Airline stocks have been beaten and battered. They have been volatile and will remain volatile as travel trends continue to fluctuate. However, I have been taking a closer look at the group and like the way JetBlue (NASDAQ:JBLU) is shaping up. While JBLU stock is up more than 60% from the lows, it’s still down about 50% from the highs.
That’s even as the Nasdaq Composite has gone on to hit new highs and as the S&P 500 nears its highs from earlier this year.
Most airline stocks have bounced back from the lows, rallying hard in May but topping out in June. Look, it’s going to be a turbulent ride, but airlines are not going to vanish. Simply put, they are too essential in this world.
For that reason, the group is worth combing through. So far, a few names are starting to look attractive. Spirit Airlines (NYSE:SAVE) has curbed its cash burn and should be one of the first to turn profitable. Southwest Airlines (NYSE:LUV) has the strongest balance sheet among the major carriers and should see its revenue rebound impressively.
But what about JetBlue?
Breaking Down JBLU Stock
On July 28, JetBlue reported a rough quarter. Sales fell about 90% year-over-year to $215 million, while the company lost $2.02 per share. JetBlue also posted an operating loss of $410 million. For a company that now sports a $3 billion market capitalization, that’s a big number.
The novel coronavirus really dealt this company and this industry a big blow. However, JetBlue isn’t sitting still. The company raised cash and now has $3.4 billion in liquidity. It has cut costs and has seen its cash burn drop each month since April.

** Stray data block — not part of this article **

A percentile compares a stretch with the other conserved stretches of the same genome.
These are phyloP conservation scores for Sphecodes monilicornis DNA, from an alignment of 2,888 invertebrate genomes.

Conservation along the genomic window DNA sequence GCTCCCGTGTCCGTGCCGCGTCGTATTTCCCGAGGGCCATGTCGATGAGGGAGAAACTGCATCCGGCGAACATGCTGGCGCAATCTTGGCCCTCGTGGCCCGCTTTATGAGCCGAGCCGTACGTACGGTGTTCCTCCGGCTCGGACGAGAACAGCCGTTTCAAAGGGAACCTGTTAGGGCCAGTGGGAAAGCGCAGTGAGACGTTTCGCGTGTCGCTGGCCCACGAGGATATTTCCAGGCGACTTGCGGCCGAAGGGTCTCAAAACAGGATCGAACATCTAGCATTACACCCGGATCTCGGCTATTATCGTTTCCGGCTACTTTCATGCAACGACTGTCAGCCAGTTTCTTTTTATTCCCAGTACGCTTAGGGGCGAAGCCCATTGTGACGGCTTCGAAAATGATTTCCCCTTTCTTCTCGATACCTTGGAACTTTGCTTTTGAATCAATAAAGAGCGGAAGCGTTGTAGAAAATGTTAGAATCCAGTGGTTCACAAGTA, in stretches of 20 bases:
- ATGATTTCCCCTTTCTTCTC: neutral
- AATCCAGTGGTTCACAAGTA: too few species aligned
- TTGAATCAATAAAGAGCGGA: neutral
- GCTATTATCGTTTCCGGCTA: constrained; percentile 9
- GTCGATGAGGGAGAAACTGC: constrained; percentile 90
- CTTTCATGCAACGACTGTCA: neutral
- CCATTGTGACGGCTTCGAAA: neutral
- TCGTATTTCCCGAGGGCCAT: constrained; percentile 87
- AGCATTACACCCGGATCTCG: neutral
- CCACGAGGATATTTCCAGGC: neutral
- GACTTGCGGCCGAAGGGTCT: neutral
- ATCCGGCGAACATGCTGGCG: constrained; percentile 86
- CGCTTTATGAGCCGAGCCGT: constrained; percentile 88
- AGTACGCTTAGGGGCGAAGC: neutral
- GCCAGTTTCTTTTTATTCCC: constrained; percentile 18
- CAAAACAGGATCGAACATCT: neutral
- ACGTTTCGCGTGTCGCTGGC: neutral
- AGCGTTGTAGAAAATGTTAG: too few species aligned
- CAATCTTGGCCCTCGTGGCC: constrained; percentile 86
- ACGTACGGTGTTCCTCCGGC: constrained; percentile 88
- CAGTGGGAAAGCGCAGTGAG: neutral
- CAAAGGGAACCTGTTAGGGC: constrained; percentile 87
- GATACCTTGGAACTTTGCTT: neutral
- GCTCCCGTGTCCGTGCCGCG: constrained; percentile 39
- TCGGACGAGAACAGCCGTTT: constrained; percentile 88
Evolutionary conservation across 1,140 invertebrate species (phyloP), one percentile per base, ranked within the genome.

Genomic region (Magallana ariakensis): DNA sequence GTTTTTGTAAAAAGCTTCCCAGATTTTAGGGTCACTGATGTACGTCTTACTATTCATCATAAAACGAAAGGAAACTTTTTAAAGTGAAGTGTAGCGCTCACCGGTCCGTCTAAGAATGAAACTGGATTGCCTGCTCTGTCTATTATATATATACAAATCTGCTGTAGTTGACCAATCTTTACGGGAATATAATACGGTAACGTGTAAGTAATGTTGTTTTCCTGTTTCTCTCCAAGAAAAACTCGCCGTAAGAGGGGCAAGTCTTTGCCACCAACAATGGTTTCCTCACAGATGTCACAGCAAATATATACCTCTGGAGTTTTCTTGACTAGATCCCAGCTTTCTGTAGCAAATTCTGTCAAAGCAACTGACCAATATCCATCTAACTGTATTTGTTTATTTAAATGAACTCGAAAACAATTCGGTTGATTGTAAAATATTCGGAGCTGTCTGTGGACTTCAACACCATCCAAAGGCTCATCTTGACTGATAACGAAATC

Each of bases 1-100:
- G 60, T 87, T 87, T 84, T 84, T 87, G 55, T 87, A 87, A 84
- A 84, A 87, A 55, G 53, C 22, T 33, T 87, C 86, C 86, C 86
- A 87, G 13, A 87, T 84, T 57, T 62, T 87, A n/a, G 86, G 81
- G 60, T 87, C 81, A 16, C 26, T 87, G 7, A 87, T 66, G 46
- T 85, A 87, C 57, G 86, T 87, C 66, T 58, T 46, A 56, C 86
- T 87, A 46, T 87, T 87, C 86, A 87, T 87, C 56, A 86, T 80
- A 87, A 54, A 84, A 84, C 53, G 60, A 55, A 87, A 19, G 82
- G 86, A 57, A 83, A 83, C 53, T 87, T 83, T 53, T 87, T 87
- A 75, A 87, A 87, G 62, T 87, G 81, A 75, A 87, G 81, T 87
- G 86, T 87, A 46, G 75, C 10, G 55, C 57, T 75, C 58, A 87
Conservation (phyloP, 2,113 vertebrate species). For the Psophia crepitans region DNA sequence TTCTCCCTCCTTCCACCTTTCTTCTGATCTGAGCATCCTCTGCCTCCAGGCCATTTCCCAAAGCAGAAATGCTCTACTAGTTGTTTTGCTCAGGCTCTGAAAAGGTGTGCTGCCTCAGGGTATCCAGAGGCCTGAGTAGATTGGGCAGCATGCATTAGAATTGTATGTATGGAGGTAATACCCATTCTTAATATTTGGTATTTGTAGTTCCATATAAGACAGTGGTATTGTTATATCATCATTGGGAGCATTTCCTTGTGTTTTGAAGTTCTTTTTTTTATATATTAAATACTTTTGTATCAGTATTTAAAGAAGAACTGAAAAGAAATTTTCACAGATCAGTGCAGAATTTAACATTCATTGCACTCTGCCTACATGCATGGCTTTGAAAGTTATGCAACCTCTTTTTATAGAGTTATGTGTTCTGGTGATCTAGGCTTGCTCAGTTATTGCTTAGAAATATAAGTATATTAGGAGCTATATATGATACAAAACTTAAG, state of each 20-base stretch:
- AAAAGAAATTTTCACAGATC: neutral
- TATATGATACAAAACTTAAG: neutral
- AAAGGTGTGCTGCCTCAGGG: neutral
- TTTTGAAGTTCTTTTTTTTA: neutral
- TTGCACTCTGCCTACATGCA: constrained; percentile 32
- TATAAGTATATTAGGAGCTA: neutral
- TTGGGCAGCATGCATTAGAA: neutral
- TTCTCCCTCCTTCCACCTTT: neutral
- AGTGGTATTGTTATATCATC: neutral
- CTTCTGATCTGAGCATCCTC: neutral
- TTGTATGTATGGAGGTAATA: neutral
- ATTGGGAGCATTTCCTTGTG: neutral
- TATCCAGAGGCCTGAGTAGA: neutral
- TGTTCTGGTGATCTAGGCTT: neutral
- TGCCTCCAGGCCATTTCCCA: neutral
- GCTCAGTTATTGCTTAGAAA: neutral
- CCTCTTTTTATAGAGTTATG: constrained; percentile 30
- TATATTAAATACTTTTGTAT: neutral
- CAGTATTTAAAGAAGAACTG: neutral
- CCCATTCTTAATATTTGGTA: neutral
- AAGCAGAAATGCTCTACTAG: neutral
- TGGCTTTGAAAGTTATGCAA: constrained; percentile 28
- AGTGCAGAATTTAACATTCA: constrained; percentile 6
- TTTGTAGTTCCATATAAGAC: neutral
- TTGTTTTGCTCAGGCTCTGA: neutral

It ended June averaging just under $8 million in monthly cash burn. Unfortunately, the trend may not end there. Management expects daily cash burn of $7 million to $9 million in the third quarter. That said, I like where CEO Robin Hayes’ head is at. He said:
“While demand has improved materially from the lows we saw in April, bookings remain choppy, and we remain focused on addressing changing trends as we progress through the summer.
As we move into recovery, we have laid out a three-step framework to set JetBlue up for success and emerge stronger. The first is to reduce our cash burn. The second step is to rebuild our margins. The third and last step is to repair our balance sheet.”
The problem that JetBlue faces is the problem that all airlines face: traffic. While there was a solid recovery off the April lows, traffic plateaued in July. With coronavirus cases on the rise, bookings are leveling off.
In order for the airline space to see a strong recovery, these trends will need to resume higher. In order for that to happen, we’ll either need to see cases start to drop in a meaningful manner or we’ll need a vaccine.
Trading JetBlue Stock
I need to be clear about something. I’m not necessarily calling a bottom here or saying that the airlines can only go up from this point on. Instead, it’s more a recognition that the airline space will not disappear and that in three to five years time, these stocks will be higher than they are right now.
In that case, I like JBLU stock, Southwest and Spirit. As it pertains to the charts, more nimble investors can take advantage of the price swings.
On the downside, look for a move below $10. That has been support for the last few months and could put a decline down to the $8 to $9 area in play. On the upside, JBLU stock needs to clear the 50-day moving average. Above puts $11.75 in play. Above that and perhaps we can start to see some upside momentum.
Specifically, the $12.50 to $13.50 zone is of interest, followed by the 200-day moving average and finally, the June highs near $15.50.
Matthew McCall left Wall Street to actually help investors — by getting them into the world’s biggest, most revolutionary trends BEFORE anyone else. Click here to see what Matt has up his sleeve now. As of this writing, Matt did not hold a position in any of the aforementioned securities.